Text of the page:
Tariffs of up to 25% stand to be eliminated for a range of technology goods after the US and China announced their support for an expansion of the Information Technology Agreement (ITA). Following a 12-month impasse in negotiations, the two countries succeeded in resolving their differences during the Asia-Pacific Economic Cooperation summit in November 2014.
An expanded ITA will result in the elimination of tariffs among participants of up to 25% for newer semiconductors, 8% for medical equipment, and 20% for game consoles. The new agreement is expected to be ratified in a meeting of the World Trade Organization in Geneva later this year.
As major exporters of technology, the US and China both stand to benefit significantly from this new version of the ITA. China was convinced to return to the negotiating table when several key categories, including displays, were removed from the expanded list. Originally signed in 1997, the current ITA’s list of products incorporates annual tariff savings estimated to have amounted to $1.6 trillion in 2013.
In the area of multi-component semiconductors—single microchips that perform multiple functions previously handled by two or more semiconductors—removing tariffs will save the global chip industry $150 million to $300 million annually.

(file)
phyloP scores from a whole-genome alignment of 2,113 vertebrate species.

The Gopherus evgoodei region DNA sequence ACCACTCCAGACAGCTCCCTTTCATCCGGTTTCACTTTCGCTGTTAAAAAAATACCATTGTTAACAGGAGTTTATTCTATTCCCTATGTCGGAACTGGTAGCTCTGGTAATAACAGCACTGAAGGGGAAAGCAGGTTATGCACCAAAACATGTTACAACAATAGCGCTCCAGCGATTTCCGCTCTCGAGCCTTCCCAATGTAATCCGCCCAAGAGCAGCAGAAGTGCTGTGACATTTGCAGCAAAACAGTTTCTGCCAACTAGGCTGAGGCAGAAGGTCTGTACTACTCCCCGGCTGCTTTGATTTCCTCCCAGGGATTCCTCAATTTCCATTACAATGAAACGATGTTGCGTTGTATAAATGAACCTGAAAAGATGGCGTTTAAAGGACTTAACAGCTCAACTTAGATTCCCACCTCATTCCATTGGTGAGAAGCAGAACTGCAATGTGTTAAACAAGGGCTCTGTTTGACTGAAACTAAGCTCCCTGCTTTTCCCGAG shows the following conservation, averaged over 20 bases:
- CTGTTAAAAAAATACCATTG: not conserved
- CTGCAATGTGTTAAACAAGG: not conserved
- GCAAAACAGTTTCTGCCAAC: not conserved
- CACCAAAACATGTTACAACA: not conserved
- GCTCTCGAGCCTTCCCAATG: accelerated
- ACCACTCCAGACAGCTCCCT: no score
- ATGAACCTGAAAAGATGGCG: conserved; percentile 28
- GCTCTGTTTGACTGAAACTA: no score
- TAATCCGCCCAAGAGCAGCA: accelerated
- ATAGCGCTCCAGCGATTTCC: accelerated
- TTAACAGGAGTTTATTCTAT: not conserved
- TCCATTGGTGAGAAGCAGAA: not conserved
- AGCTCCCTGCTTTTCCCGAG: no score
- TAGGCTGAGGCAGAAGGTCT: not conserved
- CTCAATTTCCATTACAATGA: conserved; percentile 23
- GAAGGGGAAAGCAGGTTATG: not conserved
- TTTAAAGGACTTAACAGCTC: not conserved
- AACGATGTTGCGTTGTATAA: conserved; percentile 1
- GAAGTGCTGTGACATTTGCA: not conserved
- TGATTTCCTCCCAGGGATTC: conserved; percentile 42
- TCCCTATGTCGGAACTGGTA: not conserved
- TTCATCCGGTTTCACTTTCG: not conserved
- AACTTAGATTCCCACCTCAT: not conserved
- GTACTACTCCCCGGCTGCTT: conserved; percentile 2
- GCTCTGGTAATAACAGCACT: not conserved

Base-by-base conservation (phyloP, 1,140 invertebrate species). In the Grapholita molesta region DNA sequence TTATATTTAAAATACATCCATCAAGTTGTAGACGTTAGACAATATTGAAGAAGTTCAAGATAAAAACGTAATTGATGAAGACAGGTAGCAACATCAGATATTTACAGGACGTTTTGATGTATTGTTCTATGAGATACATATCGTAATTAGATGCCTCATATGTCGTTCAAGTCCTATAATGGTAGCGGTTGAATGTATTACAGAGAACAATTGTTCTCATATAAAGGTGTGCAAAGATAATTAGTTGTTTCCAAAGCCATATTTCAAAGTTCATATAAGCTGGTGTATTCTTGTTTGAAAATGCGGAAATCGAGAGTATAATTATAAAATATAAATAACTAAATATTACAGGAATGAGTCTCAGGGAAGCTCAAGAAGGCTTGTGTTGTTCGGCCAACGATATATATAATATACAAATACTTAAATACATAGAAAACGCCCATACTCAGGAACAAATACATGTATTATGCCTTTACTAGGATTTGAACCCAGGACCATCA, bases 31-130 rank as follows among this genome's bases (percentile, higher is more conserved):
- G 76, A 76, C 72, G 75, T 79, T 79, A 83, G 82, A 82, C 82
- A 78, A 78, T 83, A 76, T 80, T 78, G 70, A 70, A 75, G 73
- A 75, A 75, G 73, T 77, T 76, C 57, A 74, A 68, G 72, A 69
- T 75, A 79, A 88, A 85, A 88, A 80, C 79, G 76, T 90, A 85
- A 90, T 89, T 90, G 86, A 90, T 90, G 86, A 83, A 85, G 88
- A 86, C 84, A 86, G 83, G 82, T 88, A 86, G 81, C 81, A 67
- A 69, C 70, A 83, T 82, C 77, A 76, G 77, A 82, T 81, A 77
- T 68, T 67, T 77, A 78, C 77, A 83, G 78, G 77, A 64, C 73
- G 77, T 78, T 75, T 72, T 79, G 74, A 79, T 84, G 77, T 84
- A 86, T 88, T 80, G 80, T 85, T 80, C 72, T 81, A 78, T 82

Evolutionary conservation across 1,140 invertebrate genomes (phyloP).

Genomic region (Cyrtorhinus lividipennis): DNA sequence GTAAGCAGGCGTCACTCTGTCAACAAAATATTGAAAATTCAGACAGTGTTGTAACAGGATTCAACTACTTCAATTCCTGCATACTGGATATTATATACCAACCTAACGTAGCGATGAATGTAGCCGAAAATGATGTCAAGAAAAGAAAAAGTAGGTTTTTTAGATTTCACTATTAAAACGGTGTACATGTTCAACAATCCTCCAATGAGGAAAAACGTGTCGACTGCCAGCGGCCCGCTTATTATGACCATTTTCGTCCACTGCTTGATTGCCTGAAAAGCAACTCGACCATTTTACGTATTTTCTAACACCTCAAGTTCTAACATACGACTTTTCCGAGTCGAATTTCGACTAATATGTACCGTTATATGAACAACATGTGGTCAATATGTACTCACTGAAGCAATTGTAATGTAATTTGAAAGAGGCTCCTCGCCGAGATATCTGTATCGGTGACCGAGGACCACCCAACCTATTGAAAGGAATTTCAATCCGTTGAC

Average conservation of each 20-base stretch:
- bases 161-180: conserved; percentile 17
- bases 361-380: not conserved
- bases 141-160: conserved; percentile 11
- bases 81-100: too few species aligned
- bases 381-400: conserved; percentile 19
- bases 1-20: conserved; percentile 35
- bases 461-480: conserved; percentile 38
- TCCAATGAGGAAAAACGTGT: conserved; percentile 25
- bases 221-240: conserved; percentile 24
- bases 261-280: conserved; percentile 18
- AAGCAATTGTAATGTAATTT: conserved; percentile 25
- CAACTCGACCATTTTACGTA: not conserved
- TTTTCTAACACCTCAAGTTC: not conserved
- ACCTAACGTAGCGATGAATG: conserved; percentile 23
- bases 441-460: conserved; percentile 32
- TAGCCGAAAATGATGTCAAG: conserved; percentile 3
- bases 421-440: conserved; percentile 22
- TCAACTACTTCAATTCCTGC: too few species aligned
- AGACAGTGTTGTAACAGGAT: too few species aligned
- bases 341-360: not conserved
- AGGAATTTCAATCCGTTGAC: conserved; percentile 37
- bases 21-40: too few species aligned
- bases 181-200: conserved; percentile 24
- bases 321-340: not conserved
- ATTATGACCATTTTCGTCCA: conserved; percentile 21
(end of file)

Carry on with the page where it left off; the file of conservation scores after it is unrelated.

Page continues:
For medical devices, the tariff elimination will spur stronger competition among global suppliers of premium medical equipment and local Chinese vendors, resulting in lower prices. With the market for medical hardware in China more open to competition at Tier 1 and 2 medical facilities, where cost is a huge factor, removing tariffs will greatly improve the opportunity for multinational suppliers.
The inclusion of game consoles will be a boon for Sony and Nintendo of Japan and US-based Microsoft, all of which aim to expand the export of their consoles into fresh emerging markets or to increase competitiveness in established territories. While there is no domestic console industry in China, the ITA will support the country indirectly through the potential of higher sales of hardware that is manufactured there.
For displays, China will not eliminate tariffs in the ITA. Instead it will provide important support to domestic panel makers’ capacity expansions and will encourage the local LCD supply-chain industry to grow. In December 2013 China announced that import duties for Gen 6-and-smaller LCD glass substrates would increase from 4% to 6% in 2014, while duties for Gen 7-and-larger would remain at 4%. China had also raised tariffs on finished LCD panel imports to 5%, up from 3% in 2012.